There was cursing and he appeared: sweat stains, stubbled jowls, a clump of masking-tape around the angle of his glasses. He looked her up and down.
“Is the room still open?” she asked.
Jack opened the door. Inside, there was the strong smell of cannabis and pork fat. Down a dim hall with dusky carpet, he gestured to a room. “Thousand, first of the month. Take or leave.” Continue reading “ISSUE 29: MARCH 2021”
Our second print anthology is coming soon…
Brilliant Flash Fiction wants your best and most brilliant 300-word flash fiction stories for a print anthology set to launch autumn 2021.
Your story must be original and unpublished. One submission per author, please.
Theme: None. Let your imagination run wild. All genres accepted.
Word Count: 300 words or less
Deadline: May 14, 2021
Author Payment: One complimentary copy of the print anthology
Continue reading “CALL FOR SUBMISSIONS”
Flash Fiction Workshop & Fundraiser
Learn how to write brilliant flash fiction, along with tips, tricks, and prompts to help you on your writing journey.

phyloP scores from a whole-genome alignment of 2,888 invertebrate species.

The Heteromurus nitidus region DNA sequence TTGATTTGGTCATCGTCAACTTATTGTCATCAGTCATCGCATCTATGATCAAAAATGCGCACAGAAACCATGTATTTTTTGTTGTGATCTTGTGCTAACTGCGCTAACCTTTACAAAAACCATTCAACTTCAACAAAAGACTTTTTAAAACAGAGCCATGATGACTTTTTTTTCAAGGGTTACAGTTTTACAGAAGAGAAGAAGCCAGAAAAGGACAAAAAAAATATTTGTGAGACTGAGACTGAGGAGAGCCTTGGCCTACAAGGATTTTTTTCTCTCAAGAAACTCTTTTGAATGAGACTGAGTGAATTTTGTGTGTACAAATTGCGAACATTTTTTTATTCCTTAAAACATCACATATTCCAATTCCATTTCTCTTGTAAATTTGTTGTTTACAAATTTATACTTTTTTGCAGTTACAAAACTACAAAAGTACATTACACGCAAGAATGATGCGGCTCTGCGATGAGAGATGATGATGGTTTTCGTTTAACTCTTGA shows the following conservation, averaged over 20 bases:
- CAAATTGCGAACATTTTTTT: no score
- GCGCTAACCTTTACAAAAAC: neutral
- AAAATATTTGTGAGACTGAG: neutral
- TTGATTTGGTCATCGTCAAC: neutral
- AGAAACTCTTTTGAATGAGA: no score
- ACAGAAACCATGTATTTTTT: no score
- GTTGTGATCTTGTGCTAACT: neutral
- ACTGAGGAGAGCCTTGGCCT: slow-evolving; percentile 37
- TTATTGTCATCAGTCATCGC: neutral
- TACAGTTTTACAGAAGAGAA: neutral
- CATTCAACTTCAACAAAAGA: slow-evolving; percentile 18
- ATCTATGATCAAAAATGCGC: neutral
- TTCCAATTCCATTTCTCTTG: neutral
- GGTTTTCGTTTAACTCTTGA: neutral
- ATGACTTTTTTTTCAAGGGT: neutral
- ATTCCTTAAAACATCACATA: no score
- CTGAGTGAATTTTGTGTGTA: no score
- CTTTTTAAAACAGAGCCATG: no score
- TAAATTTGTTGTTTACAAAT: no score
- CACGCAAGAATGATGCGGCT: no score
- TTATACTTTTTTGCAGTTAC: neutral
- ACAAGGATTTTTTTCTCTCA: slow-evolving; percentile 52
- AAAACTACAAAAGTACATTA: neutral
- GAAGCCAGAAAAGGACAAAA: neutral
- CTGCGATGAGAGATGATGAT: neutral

This one-hour virtual (Zoom) flash fiction workshop and fundraiser will take you from zero to finished flash fiction!
Date: Saturday, March 13, 2021
Time: Noon (Mountain Standard Time, USA)
Presented by: Cindy Skaggs
Continue reading “GET READY TO WRITE!”
By Ravibala Shenoy
When my baby sister was a few days old, my grandmother showed me the soft spot on her head, how we had to be careful not to hurt her there. She said, my mother was going to be busy with the baby, and I should not mind because I was four-and-a-half years old, the big sister.
My mother’s thirteen-year-old brother tormented me with stories of Ghooghooms who he said roamed my grandmother’s house and garden. When night came, he‘d put a flashlight in his mouth and cover himself with a bedsheet and he’d go thump, thump, through the house making sounds like an owl, and I’d run away shrieking. It was no use telling my mother because she lay limp in bed with the baby.
One day, when my sister was sleeping, I brought from the kitchen the brass pestle that my grandmother used to grind peppercorns. My sister lay in a winnowing basket swaddled in a blanket. Her chest rose and fell with her breath and her round face and shiny hair looked as peaceful as a lake. Just as I was about to hit with the pestle the soft spot my grandmother had told me about, she ran in breathless and grabbing the pestle from my hand, pushed me away. Continue reading “ISSUE 28: JANUARY 2021”